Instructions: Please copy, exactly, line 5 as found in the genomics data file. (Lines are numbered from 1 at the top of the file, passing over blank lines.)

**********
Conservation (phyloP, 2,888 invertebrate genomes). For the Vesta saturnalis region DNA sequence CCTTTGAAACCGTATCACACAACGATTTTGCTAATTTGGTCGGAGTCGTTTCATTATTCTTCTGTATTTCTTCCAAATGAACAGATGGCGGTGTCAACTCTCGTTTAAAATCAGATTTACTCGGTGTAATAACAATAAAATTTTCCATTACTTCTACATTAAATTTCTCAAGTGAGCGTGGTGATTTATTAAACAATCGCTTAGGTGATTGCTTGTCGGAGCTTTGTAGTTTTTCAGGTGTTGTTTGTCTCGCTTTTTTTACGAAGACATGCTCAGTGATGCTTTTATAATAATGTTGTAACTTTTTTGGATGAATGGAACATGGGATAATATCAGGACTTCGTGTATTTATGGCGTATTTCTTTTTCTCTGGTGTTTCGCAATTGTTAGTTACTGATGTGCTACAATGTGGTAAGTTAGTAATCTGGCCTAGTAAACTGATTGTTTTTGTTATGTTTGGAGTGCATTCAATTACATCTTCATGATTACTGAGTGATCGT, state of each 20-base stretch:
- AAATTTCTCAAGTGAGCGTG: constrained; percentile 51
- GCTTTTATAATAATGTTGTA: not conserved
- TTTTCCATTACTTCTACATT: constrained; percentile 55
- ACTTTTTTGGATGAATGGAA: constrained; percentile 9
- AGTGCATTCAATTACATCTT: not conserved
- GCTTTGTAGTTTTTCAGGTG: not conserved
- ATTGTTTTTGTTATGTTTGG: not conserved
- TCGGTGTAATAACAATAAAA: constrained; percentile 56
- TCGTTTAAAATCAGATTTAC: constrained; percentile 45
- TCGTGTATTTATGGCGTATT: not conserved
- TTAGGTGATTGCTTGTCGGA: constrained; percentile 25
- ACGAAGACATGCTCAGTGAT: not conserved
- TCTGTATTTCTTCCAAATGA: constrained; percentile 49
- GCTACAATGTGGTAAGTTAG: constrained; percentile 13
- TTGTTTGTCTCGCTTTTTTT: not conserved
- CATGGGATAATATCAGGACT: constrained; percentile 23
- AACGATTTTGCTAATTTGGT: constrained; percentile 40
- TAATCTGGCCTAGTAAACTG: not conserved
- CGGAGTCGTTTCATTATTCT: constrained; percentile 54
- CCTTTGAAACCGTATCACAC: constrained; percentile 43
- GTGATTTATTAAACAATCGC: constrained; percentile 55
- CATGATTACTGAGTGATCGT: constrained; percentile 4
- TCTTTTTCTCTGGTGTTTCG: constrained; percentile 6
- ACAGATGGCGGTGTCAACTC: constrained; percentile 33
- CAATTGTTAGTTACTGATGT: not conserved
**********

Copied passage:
- ACTTTTTTGGATGAATGGAA: constrained; percentile 9